11 Sep 2018

A Scrum Course

Submitted by croga
In the early 20th century, Alfred Kroeber wrote about patterns in Anthropology; the structures that make up our culture. Several years later, Christopher Alexander took those same concepts into Architecture and described the patterns we find that make beautiful cities, buildings, rooms. For the past several years, big names in Scrum have been coming together to talk about the patterns of Scrum; How Scrum works, why it works and how to implement it, using patterns. This group of people have several person-centuries of combined experience with Scrum.
01 Mar 2016

Thumb Wars

Submitted by croga

At the Philips / Rally SAFe event earlier this year, a slightly adapted version of Thumb Wars was used as a small energizer. But there's more to it than meets the eye.....

21 Feb 2016

Agile in a non-agile environment

Submitted by croga
A couple of weeks ago, a friend of mine asked me to talk to his sister. This sister has her own company teaching Project Management (sorry, gross generalisation but bear with me). She mostly specialises in non-IT projects using information from Prince2, Lean and other platforms. A lot of the time, though, there are IT components in the projects and programs running in the companies she works for. And lately that means she meets Agile practices on her way. She wanted to know more about Agile in general and so we sat down for a talk. As some of you may know, my main life goal is Agile World Domination. Any time I can talk to any professional about Agile and what it can do for them, I take that opportunity to further my ominous life goal. The original intent was to see what we can do for each other. We talked about my work, her work, where those two touch and what we can add to each others understanding of the world. At one point she said “The biggest issue I face is with companies that use classic Portfolio Management. How does Agile fit there?”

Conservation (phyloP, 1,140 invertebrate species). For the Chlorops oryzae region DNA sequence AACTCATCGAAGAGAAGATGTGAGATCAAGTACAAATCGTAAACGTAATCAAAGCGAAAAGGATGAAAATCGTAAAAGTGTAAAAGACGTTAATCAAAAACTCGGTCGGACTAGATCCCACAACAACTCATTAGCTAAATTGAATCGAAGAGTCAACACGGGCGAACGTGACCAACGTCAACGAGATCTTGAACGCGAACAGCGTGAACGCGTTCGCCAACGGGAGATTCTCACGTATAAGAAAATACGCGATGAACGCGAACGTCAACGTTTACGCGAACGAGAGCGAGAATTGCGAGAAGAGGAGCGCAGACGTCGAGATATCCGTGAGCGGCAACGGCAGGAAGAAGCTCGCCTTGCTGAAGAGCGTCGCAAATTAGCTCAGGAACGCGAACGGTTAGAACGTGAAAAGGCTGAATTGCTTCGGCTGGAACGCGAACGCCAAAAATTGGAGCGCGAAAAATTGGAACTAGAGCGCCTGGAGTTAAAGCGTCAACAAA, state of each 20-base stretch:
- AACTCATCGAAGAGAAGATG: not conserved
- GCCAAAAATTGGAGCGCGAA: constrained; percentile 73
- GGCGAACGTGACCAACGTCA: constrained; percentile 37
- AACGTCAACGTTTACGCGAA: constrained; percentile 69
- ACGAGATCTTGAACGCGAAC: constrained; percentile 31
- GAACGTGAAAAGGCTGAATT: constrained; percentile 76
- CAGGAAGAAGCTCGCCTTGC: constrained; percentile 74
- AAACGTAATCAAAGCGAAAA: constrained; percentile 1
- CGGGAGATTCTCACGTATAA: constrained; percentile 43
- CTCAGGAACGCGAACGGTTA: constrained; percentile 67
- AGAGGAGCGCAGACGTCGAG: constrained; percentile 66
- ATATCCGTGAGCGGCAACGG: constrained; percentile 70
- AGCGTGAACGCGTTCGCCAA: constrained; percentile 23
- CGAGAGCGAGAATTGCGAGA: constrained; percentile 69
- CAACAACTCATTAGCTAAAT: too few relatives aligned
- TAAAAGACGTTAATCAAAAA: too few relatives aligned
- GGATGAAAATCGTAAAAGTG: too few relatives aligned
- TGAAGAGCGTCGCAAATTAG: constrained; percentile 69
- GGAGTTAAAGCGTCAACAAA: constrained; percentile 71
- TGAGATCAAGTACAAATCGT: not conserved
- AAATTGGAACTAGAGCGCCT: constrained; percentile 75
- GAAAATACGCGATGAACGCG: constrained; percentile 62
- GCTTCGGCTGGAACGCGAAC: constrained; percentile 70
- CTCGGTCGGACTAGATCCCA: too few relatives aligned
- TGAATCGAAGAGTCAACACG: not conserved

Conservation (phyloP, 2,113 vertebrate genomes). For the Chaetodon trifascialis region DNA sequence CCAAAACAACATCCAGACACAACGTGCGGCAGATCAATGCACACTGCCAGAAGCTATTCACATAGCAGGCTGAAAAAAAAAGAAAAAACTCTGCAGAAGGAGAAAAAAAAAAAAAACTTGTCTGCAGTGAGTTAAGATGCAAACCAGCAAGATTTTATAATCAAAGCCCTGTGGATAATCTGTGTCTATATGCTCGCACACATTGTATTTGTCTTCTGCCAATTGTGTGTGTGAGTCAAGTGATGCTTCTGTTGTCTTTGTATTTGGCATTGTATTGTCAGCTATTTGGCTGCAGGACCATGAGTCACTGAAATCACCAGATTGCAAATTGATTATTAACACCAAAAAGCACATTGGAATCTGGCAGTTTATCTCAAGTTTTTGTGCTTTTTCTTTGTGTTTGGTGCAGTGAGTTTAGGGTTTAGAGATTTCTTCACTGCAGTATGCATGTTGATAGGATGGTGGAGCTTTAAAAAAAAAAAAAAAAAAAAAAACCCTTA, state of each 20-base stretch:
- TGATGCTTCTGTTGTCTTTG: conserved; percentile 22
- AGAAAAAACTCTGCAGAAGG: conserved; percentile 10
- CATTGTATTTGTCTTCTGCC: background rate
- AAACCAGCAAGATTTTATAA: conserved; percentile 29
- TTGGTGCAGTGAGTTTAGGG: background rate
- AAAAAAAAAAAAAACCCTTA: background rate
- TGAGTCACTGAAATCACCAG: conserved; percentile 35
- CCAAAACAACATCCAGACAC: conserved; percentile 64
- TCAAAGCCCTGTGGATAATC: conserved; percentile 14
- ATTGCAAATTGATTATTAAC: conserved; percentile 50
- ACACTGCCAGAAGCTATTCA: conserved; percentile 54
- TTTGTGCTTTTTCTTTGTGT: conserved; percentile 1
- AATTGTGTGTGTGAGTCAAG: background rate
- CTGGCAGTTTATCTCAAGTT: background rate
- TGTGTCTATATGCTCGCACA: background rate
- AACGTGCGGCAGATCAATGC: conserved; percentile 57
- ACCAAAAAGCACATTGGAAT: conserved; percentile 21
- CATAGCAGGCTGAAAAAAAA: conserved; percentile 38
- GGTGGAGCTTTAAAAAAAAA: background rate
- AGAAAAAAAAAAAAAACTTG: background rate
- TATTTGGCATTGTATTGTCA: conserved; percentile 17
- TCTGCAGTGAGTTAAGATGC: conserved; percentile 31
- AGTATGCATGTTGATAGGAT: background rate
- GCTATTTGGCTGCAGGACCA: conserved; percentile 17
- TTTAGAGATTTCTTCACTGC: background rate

21 Feb 2016

Self forming teams

Submitted by croga
Last week a friend of mine told me a story that I wanted to share with the rest of the world. A couple of years ago he was working as a line manager. Together with a colleague he managed a group of about 25 people, consisting of two teams. Each team was responsible for their own domain. Expectation planning forecast that one of the domains would be receiving less work in the future, whilst other domains were destined for a higher volume of work and would require a heightened focus. The team dynamics would need to change.
04 Dec 2015

Delegation Poker

Submitted by croga
In the transformation process to a modern organisation, one of our managers finds it hard to let go of his tasks and responsibilities. He wants to, but he doesn't really know how to. His own transformation is that of the Operations Manager to Product Owner of our main product.
30 Oct 2015

Project Management and SCRUM

Submitted by croga
Lately I've seen SCRUM implementations where a project has a Project Manager, a Product Owner and a SCRUM team. In my opinion, SCRUM should never have a Project Manager. The role does not fit in the architecture of a SCRUM process. Not only because SCRUM is unsuitable for projects (SCRUM does not recognise projects, only products that are in a state of perpetual change) but also because all tasks attributed to the role are assigned already within SCRUM.
10 Aug 2015

A suprising truth about Loneliness

Submitted by croga

During my Management3.0 course last week, there was a lot of talk about ideal team sizes, ideal company sizes, etc. That then evolved into a discussion on psychological events, group structures, how do we interact with people?
Nadezhda pointed us to "The Innovation of Loneliness". A internet video about how online social networks are replacing personal interaction and reshaping our self image to the point that it might become the biggest social problem humanity is yet to face.

05 Jun 2015

Agile beyond Software Development

Submitted by croga

And then I ran into this article: http://pragdave.me/blog/2014/03/04/time-to-kill-agile/
Dave Thomas argues that "Agile software development" is little more than "drop most processes, think about the impact of what you do NOW on what you're going to do NEXT". And isn't that exactly what needs to be done in the rest of the company as well? Wouldn't all work be done more efficiently if we projected the Agile Manifesto on it?

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